Retail salespeople are poorly equipped to coach buyers. Some that we interviewed use highly imprecise rules of thumb when recommending power supplies, e.g., based on unreliable nameplate performance of the associated graphics card plus a “safety margin.” It is encouraging that some industry watchers have proposed that metrics be developed to consider total cost of ownership (including energy costs) (Pollak 2010), but this has yet to become mainstream thinking.
Power supplies have received more attention over the past decade than other gaming computer components, leading to the voluntary 80Plus program (Calwell and Ostendorp 2005). The program includes a staged rating system denoted by bronze, gold, platinum, and titanium. In retail environments, we observed misleading product labeling, where words like “gold” and “silver” were used in a way that masks the absence of an actual 80Plus rating.
Aside from 80Plus, energy test procedures are not standardized, creating considerable confusion in the consumer information environment. For example, three Websites rate an identical motherboard at 62, 92, and 98 W (a 58 % difference across the range)—all at idle and independent of associated CPU (see http://www.guru3d.com/articles_pages/asus_z97_sabertooth_mark_1_motherboard_review,8.html; http://www.kitguru.net/components/motherboard/luke-hill/asus-sabertooth-z97-mark-1-motherboard-review/12/; http://www.tweaktown.com/reviews/6345/asus-sabertooth-z97-mark-1-intel-z97-motherboard-review/index8.html). Such differences could arise from a range of factors not typically standardized (or even disclosed) in test reports. Examples include disparate power supplies or power management. Standardized test procedures are clearly needed.
Technical efficiency ratings reach only so far, as user behavior is an over-riding factor in ultimate energy use. As noted previously, hours of use vary widely, as do consumer desires regarding extreme performance capabilities, display count and area, peripherals, etc. The sports-car analogy applies here in that technical energy savings are easily “taken back” in return for increased performance and corresponding energy use.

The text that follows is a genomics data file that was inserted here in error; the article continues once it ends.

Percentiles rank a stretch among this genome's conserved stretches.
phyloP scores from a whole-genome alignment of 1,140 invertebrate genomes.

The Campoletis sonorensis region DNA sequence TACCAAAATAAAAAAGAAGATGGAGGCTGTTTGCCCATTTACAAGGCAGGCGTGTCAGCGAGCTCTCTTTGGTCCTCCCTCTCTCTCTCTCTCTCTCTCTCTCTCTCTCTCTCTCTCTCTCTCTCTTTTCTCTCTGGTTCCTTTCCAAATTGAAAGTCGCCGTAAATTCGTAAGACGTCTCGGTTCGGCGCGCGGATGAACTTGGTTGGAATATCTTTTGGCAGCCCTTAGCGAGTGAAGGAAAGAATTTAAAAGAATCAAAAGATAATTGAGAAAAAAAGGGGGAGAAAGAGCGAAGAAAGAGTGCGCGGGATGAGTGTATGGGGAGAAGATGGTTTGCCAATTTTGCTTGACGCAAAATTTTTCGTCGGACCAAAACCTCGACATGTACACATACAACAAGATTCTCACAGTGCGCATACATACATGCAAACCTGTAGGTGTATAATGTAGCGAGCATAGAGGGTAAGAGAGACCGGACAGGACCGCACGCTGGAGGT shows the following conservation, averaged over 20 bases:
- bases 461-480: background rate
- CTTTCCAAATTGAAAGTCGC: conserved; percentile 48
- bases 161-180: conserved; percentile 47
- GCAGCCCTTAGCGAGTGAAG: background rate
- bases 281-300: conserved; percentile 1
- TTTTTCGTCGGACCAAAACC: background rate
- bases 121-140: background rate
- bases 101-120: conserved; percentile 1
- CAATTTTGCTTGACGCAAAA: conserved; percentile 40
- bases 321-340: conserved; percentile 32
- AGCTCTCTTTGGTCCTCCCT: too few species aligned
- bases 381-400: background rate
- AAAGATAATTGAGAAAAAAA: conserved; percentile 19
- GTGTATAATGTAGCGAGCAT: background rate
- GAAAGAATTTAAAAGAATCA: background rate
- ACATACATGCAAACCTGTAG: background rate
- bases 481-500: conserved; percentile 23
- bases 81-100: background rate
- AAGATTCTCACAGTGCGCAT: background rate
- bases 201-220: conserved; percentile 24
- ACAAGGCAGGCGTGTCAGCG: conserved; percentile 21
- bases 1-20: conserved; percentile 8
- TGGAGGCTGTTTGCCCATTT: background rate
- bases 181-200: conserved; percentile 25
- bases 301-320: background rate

The net “worst-case” effect of consumer-determined factors is the high-power multi-display system depicted in Fig. 1. For perspective, that system entails three-times the nameplate power of our “typical-power” case and seven times that of the “low-power” case shown in Figs. 9 and 10.
Global energy use
Global gaming computer energy use in context: 2012
Gaming PCs: pre-builta
Gaming PCs: user assembled
Gaming PCs as fraction of total (%)
Unit energy consumption (kWh/year)b
Installed base in 2012 (million units)
Total energy consumption in 2012 (TWh/year)
We find that, although they represent only 7 % of PC, notebook, and console gaming platforms, gaming computers were responsible for electricity use of 75 TWh/year in 2012 (or approximately $10 billion/year) equal to 30 % of all energy use across this array of devices. Placed in a broader context, this represents about 20 % of electricity used by all PCs, notebooks, consoles, and tablets (Table 3).